(2) Solution of a triangle in general     (i) When three sides a, b and c are given : In this case, the remaining elements are determined by using the following formulae, $\Delta =\sqrt{s(s-a)(s-b)(s-c)}$, where $2s=a+b+c$= perimeter of triangle     $\sin A=\frac{2\Delta }{bc},\,\,\sin B=\frac{2\Delta }{ac},\,\,\sin C=\frac{2\Delta }{ab}$   $\tan \frac{A}{2}=\frac{\Delta }{s(s-a)},\,\,\tan \frac{B}{2}=\frac{\Delta }{s(s-b)},\,\,\tan \frac{C}{2}=\frac{\Delta }{s(s-c)}$.   (ii) When two sides a, b and the included angle C are given: In this case, we use the following formulae  $\Delta more... Regular Polygon A regular polygon is a polygon which has all its sides equal and all its angles equal. (1) Each interior angle of a regular polygon of n sides is \[\left( \frac{2n-4}{n} \right)\times$right angles $=\left[ \frac{2n-4}{n} \right]\times \frac{\pi }{2}$ radians.     (2) The circle passing through all the vertices of a regular polygon is called its circumscribed circle.     If $a$ is the length of each side of a regular polygon of $n$ sides, then the radius $R$ of the circumscribed circle, is given by  $R=\frac{a}{2}\,.\,\text{cosec }\left( \frac{\pi }{n} \right)$                  (3) The circle which can be inscribed within the regular polygon so as to touch all its sides is called its inscribed circle.     Again if $a$ is the length of each side of a regular polygon of $n$ sides, then the radius $r$ of the inscribed circle is given by $r=\frac{a}{2}\,.\,\text{cot }\left( \frac{\pi }{n} \right)$           (4) The area of a regular polygon is given by $\Delta =n\,\,\times$ area of triangle $OAB$     $=\frac{1}{4}n{{a}^{2}}\cot \,\left( \frac{\pi }{n} \right),$    (in terms of side)     $=n{{r}^{2}}\,.\,\tan \,\left( \frac{\pi }{n} \right),$      (in terms of in-radius)     $=\frac{n}{2}\,.\,{{R}^{2}}\sin \,\left( \frac{2\pi }{n} \right),$ (in terms of circum-radius)

A quadrilateral PQRS is said to be cyclic quadrilateral if there exists a circle passing through all its four vertices P, Q, R and S.         Let a cyclic quadrilateral be such that     $PQ=a,\,QR=b,\,RS=c$ and $SP=d$.     Then$\angle Q+\angle S={{180}^{o}}$,$\angle A+\angle C={{180}^{o}}$     Let  $2s=a+b+c+d$     Area of cyclic quadrilateral = $\frac{1}{2}(ab+cd)\sin Q$                 Also, area of cyclic quadrilateral = $\sqrt{(s-a)(s-b)(s-c)(s-d)}$, where $2s=a+b+c+d$ and $\cos Q=\frac{{{a}^{2}}+{{b}^{2}}-{{c}^{2}}-{{d}^{2}}}{2(ab+cd)}$.     (1) Circumradius of cyclic quadrilateral : Circum circle of quadrilateral PQRS is also the circumcircle of $\Delta PQR$. $R=\frac{1}{4\Delta }\sqrt{(ac+bd)(ad+bc)(ab+cd)}=\frac{1}{4}\sqrt{\frac{(ac+bd)(ad+bc)(ab+cd)}{(s-a)(s-b)(s-c)(s-d)}}$.     (2) Ptolemy's theorem : In a cyclic quadrilateral PQRS, the product of diagonals is equal to the sum of the products of the length of the opposite sides i.e., According to Ptolemy's theorem, for a cyclic quadrilateral PQRS $PR.QS=PQ.RS+RQ.PS.$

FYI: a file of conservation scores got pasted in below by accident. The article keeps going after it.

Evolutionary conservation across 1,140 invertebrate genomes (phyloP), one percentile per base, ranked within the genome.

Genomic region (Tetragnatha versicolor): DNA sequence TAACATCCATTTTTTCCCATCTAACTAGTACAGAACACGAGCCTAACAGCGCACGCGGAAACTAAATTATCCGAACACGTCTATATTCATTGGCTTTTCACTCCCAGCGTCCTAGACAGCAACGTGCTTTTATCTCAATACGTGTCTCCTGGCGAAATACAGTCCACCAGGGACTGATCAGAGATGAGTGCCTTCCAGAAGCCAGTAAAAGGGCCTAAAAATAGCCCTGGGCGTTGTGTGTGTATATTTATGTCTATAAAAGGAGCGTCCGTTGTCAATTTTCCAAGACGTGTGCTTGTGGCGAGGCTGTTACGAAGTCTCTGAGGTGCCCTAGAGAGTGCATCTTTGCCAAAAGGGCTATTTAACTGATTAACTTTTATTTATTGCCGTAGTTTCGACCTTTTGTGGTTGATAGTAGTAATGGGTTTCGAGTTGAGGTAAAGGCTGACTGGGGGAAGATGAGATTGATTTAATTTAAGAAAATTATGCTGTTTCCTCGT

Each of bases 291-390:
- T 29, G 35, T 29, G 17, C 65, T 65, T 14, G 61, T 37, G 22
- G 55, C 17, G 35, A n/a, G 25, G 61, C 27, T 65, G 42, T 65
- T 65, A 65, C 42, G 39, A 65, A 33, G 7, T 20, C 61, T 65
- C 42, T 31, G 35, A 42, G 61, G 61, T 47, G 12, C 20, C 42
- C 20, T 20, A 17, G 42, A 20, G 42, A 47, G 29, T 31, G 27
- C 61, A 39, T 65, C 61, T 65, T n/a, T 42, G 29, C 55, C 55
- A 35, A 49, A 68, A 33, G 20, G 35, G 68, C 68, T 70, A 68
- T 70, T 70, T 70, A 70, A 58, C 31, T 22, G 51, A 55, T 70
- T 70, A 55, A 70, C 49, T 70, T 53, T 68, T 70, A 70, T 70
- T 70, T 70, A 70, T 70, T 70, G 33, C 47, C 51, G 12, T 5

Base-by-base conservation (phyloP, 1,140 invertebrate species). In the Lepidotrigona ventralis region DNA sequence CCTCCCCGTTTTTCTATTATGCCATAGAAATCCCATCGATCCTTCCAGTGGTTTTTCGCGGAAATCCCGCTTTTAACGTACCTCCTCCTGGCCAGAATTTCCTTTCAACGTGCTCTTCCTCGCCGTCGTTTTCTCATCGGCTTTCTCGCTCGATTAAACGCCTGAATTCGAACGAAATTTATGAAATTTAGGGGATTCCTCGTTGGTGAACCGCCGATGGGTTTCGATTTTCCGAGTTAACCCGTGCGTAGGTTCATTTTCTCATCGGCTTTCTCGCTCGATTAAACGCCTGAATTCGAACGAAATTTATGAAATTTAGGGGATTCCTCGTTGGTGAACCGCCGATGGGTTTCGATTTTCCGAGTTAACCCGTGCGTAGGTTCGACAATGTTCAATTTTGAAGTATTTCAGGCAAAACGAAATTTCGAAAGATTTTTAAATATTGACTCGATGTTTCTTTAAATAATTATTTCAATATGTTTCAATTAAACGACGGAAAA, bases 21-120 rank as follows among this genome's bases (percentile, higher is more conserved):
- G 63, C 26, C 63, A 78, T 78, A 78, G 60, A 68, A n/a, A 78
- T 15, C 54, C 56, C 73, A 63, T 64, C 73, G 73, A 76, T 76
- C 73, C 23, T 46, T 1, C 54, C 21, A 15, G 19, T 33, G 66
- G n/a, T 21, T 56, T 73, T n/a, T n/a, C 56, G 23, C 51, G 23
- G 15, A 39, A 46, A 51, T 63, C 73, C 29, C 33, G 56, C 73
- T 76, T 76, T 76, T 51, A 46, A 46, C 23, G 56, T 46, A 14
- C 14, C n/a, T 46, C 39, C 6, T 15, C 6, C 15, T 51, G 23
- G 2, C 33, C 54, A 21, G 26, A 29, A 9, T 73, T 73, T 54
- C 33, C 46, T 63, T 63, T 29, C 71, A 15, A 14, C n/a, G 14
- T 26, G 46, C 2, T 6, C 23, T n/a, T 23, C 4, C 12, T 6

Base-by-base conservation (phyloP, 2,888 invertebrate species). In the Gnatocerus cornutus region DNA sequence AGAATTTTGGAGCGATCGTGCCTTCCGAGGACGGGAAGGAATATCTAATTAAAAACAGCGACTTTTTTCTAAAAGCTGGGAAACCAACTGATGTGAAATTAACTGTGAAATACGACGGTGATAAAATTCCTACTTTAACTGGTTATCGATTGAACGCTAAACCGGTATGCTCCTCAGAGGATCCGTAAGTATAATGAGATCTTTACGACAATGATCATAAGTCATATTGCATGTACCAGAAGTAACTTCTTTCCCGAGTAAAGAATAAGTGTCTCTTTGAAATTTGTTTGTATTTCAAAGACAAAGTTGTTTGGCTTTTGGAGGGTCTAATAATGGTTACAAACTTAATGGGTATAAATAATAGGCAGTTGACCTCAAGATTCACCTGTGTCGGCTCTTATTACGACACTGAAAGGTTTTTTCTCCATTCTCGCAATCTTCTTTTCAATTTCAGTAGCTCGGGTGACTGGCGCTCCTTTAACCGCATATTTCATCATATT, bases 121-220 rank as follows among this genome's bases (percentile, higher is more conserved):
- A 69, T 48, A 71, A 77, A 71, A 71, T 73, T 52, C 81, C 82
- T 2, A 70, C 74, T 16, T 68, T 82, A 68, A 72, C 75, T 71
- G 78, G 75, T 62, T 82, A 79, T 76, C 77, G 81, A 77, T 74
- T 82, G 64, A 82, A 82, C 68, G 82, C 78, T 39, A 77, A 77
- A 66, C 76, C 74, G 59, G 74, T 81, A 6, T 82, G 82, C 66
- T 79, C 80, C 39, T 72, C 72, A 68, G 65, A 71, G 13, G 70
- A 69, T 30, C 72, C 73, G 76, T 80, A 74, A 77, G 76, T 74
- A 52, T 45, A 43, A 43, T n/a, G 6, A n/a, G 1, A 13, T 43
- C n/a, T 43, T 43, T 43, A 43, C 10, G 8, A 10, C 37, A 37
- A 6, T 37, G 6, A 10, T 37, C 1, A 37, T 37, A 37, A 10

Ex-central Triangle

Let ABC be a triangle and I be the centre of incircle. Let ${{I}_{1}}$, ${{I}_{2}}$ and ${{I}_{3}}$ be the centres of the escribed circles which are opposite to A, B, C respectively then ${{I}_{1}}{{I}_{2}}{{I}_{3}}$ is called the Ex-central triangle of $\Delta ABC$.             ${{I}_{1}}{{I}_{2}}{{I}_{3}}$ is a triangle, thus the triangle ABC is the pedal triangle of its ex-central triangle ${{I}_{1}}{{I}_{2}}{{I}_{3}}$. The angles of ex-central triangle ${{I}_{1}}{{I}_{2}}{{I}_{3}}$ are  ${{90}^{o}}-\frac{A}{2},\,\,{{90}^{o}}-\frac{B}{2},\,\,{{90}^{o}}-\frac{C}{2}$ and sides are ${{I}_{1}}{{I}_{3}}=4R\cos \frac{B}{2};\,\,{{I}_{1}}{{I}_{2}}=4R\cos \frac{C}{2};\,\,{{I}_{2}}{{I}_{3}}=4R\cos \frac{A}{2}$.     Area and circum-radius of the ex-central triangle      Area of triangle     $=\frac{1}{2}$ (Product of two sides) $\times$ (sine of included angles)     $\Delta =\frac{1}{2}\,\,\left( 4R\cos \frac{B}{2} \right)\,\,.\,\,\left( 4R\cos \frac{C}{2} \right)\times \sin \left( {{90}^{o}}-\frac{A}{2} \right)$     $\Delta =8{{R}^{2}}\cos \frac{A}{2}.\cos \frac{B}{2}.\cos \frac{C}{2}$     Circum-radius $=\frac{{{I}_{2}}{{I}_{3}}}{2\sin {{I}_{2}}{{I}_{1}}{{I}_{3}}}=\frac{4R\cos \frac{A}{2}}{2\sin \left( {{90}^{o}}-\frac{A}{2} \right)}=2R$.

Pedal Triangle

Let the perpendiculars AD, BE and CF from the vertices A, B and C on the opposite sides BC, CA and AB of $\Delta ABC$ respectively, meet at O. Then O is the orthocentre of the $\Delta ABC$. The triangle DEF is called the pedal triangle of the $\Delta ABC$.           Othocentre of the triangle is the incentre of the pedal triangle.     If O is the orthocentre and DEF the pedal triangle of the $\Delta ABC$, where AD, BE, CF are the perpendiculars drawn from A, B, C on the opposite sides BC, CA, AB respectively, then     (i)   $OA=2R\cos A,OB=2R\cos B$and $OC=2R\cos C$     (ii) $OD=2R\cos B\cos C,OE=2R\cos C\cos A$ and $OF=2R\cos A\cos B$     (1) Sides and angles of a pedal triangle: The angles of pedal triangle DEF are: $180-2A,\,180-2B,\,180-2C$ and sides of pedal triangle are:     $EF=a\cos A$ or $R\sin 2A$; $FD=b\cos B$ or $R\sin 2B$; $DE=c\cos C$ or $R\sin 2C$                  If given $\Delta ABC$ is obtuse, then angles are represented by $2A,$ $2B$, $2C-{{180}^{o}}$ and the sides are $a\cos A,\,\,b\cos B,\,\,-\,\,c\cos C$.     (2) Area and circum-radius and in-radius of pedal triangle : Area of pedal triangle $=\frac{1}{2}(\text{Product of the sides)}\times$ (sine of included angle)     $\Delta =\frac{1}{2}{{R}^{2}}.\sin 2A.\sin 2B.\sin 2C$     Circum-radius of pedal triangle$=\frac{EF}{2\sin FDE}=\frac{R\sin 2A}{2\sin ({{180}^{o}}-2A)}=\frac{R}{2}$     In-radius of pedal triangle $=\frac{\text{area of }\Delta DEF}{\text{semi-perimeter of }\Delta DEF}$     $=\frac{\frac{1}{2}{{R}^{2}}\sin 2A.\sin 2B.\sin 2C}{2R\sin A.\sin B.\sin C}=2R\cos A.\cos B.\cos C$